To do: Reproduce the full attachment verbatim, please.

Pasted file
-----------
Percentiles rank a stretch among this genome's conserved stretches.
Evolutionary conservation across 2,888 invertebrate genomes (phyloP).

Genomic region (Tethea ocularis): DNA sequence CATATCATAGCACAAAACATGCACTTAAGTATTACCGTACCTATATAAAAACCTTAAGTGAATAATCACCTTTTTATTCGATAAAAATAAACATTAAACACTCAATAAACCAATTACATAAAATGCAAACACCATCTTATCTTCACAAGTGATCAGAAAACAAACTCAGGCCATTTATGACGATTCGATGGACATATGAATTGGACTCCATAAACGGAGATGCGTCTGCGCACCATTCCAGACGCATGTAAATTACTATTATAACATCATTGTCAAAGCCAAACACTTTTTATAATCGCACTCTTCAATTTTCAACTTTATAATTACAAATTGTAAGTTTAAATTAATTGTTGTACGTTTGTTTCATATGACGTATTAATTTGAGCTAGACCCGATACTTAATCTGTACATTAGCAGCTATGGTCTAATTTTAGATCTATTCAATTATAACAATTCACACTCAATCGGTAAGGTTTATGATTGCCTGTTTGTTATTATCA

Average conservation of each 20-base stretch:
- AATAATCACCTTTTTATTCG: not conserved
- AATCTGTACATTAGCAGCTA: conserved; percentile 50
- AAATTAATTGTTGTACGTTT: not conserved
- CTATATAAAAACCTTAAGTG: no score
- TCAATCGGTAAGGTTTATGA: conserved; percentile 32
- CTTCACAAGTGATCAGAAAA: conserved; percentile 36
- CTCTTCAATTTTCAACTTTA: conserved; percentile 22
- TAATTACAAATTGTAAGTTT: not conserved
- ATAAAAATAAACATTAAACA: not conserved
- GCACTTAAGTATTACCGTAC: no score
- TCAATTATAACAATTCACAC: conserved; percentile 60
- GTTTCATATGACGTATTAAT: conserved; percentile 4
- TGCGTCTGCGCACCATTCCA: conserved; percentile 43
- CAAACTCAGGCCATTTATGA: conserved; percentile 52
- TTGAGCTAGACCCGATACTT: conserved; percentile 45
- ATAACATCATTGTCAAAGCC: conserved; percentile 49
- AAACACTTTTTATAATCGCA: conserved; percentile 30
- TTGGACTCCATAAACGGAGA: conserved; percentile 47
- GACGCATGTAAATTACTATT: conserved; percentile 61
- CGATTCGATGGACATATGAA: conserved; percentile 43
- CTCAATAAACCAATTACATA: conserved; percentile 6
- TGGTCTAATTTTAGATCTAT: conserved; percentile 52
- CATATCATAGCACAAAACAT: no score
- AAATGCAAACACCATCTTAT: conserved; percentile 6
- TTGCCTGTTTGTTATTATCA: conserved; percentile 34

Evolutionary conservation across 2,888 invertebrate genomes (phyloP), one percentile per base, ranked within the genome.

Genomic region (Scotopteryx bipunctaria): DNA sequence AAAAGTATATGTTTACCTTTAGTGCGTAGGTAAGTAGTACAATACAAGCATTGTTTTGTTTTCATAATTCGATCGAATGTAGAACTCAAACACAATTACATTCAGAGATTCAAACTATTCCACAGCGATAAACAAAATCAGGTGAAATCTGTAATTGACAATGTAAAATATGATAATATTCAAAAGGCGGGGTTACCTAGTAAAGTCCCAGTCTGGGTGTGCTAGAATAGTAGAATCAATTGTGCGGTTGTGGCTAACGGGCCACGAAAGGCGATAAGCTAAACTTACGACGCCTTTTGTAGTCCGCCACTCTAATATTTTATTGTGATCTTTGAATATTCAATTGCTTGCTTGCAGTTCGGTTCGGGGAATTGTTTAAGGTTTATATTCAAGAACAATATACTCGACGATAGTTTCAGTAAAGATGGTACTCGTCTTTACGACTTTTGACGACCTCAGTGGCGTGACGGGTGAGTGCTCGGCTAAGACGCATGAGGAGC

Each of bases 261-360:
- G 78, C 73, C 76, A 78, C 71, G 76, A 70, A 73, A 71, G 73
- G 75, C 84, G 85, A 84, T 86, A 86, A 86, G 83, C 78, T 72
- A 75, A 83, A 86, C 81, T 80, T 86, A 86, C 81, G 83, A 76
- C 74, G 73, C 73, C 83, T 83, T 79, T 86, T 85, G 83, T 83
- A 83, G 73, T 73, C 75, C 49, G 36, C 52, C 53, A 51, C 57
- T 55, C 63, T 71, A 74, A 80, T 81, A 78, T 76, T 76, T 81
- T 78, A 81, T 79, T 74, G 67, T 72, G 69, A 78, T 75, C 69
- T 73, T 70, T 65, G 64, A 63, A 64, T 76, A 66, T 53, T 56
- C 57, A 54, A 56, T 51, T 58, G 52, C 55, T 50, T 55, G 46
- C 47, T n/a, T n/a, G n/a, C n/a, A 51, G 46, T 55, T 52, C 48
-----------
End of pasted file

Percentiles rank a stretch among this genome's conserved stretches.
Evolutionary conservation across 2,888 invertebrate genomes (phyloP).

Genomic region (Tethea ocularis): DNA sequence CATATCATAGCACAAAACATGCACTTAAGTATTACCGTACCTATATAAAAACCTTAAGTGAATAATCACCTTTTTATTCGATAAAAATAAACATTAAACACTCAATAAACCAATTACATAAAATGCAAACACCATCTTATCTTCACAAGTGATCAGAAAACAAACTCAGGCCATTTATGACGATTCGATGGACATATGAATTGGACTCCATAAACGGAGATGCGTCTGCGCACCATTCCAGACGCATGTAAATTACTATTATAACATCATTGTCAAAGCCAAACACTTTTTATAATCGCACTCTTCAATTTTCAACTTTATAATTACAAATTGTAAGTTTAAATTAATTGTTGTACGTTTGTTTCATATGACGTATTAATTTGAGCTAGACCCGATACTTAATCTGTACATTAGCAGCTATGGTCTAATTTTAGATCTATTCAATTATAACAATTCACACTCAATCGGTAAGGTTTATGATTGCCTGTTTGTTATTATCA

Average conservation of each 20-base stretch:
- AATAATCACCTTTTTATTCG: not conserved
- AATCTGTACATTAGCAGCTA: conserved; percentile 50
- AAATTAATTGTTGTACGTTT: not conserved
- CTATATAAAAACCTTAAGTG: no score
- TCAATCGGTAAGGTTTATGA: conserved; percentile 32
- CTTCACAAGTGATCAGAAAA: conserved; percentile 36
- CTCTTCAATTTTCAACTTTA: conserved; percentile 22
- TAATTACAAATTGTAAGTTT: not conserved
- ATAAAAATAAACATTAAACA: not conserved
- GCACTTAAGTATTACCGTAC: no score
- TCAATTATAACAATTCACAC: conserved; percentile 60
- GTTTCATATGACGTATTAAT: conserved; percentile 4
- TGCGTCTGCGCACCATTCCA: conserved; percentile 43
- CAAACTCAGGCCATTTATGA: conserved; percentile 52
- TTGAGCTAGACCCGATACTT: conserved; percentile 45
- ATAACATCATTGTCAAAGCC: conserved; percentile 49
- AAACACTTTTTATAATCGCA: conserved; percentile 30
- TTGGACTCCATAAACGGAGA: conserved; percentile 47
- GACGCATGTAAATTACTATT: conserved; percentile 61
- CGATTCGATGGACATATGAA: conserved; percentile 43
- CTCAATAAACCAATTACATA: conserved; percentile 6
- TGGTCTAATTTTAGATCTAT: conserved; percentile 52
- CATATCATAGCACAAAACAT: no score
- AAATGCAAACACCATCTTAT: conserved; percentile 6
- TTGCCTGTTTGTTATTATCA: conserved; percentile 34

Evolutionary conservation across 2,888 invertebrate genomes (phyloP), one percentile per base, ranked within the genome.

Genomic region (Scotopteryx bipunctaria): DNA sequence AAAAGTATATGTTTACCTTTAGTGCGTAGGTAAGTAGTACAATACAAGCATTGTTTTGTTTTCATAATTCGATCGAATGTAGAACTCAAACACAATTACATTCAGAGATTCAAACTATTCCACAGCGATAAACAAAATCAGGTGAAATCTGTAATTGACAATGTAAAATATGATAATATTCAAAAGGCGGGGTTACCTAGTAAAGTCCCAGTCTGGGTGTGCTAGAATAGTAGAATCAATTGTGCGGTTGTGGCTAACGGGCCACGAAAGGCGATAAGCTAAACTTACGACGCCTTTTGTAGTCCGCCACTCTAATATTTTATTGTGATCTTTGAATATTCAATTGCTTGCTTGCAGTTCGGTTCGGGGAATTGTTTAAGGTTTATATTCAAGAACAATATACTCGACGATAGTTTCAGTAAAGATGGTACTCGTCTTTACGACTTTTGACGACCTCAGTGGCGTGACGGGTGAGTGCTCGGCTAAGACGCATGAGGAGC

Each of bases 261-360:
- G 78, C 73, C 76, A 78, C 71, G 76, A 70, A 73, A 71, G 73
- G 75, C 84, G 85, A 84, T 86, A 86, A 86, G 83, C 78, T 72
- A 75, A 83, A 86, C 81, T 80, T 86, A 86, C 81, G 83, A 76
- C 74, G 73, C 73, C 83, T 83, T 79, T 86, T 85, G 83, T 83
- A 83, G 73, T 73, C 75, C 49, G 36, C 52, C 53, A 51, C 57
- T 55, C 63, T 71, A 74, A 80, T 81, A 78, T 76, T 76, T 81
- T 78, A 81, T 79, T 74, G 67, T 72, G 69, A 78, T 75, C 69
- T 73, T 70, T 65, G 64, A 63, A 64, T 76, A 66, T 53, T 56
- C 57, A 54, A 56, T 51, T 58, G 52, C 55, T 50, T 55, G 46
- C 47, T n/a, T n/a, G n/a, C n/a, A 51, G 46, T 55, T 52, C 48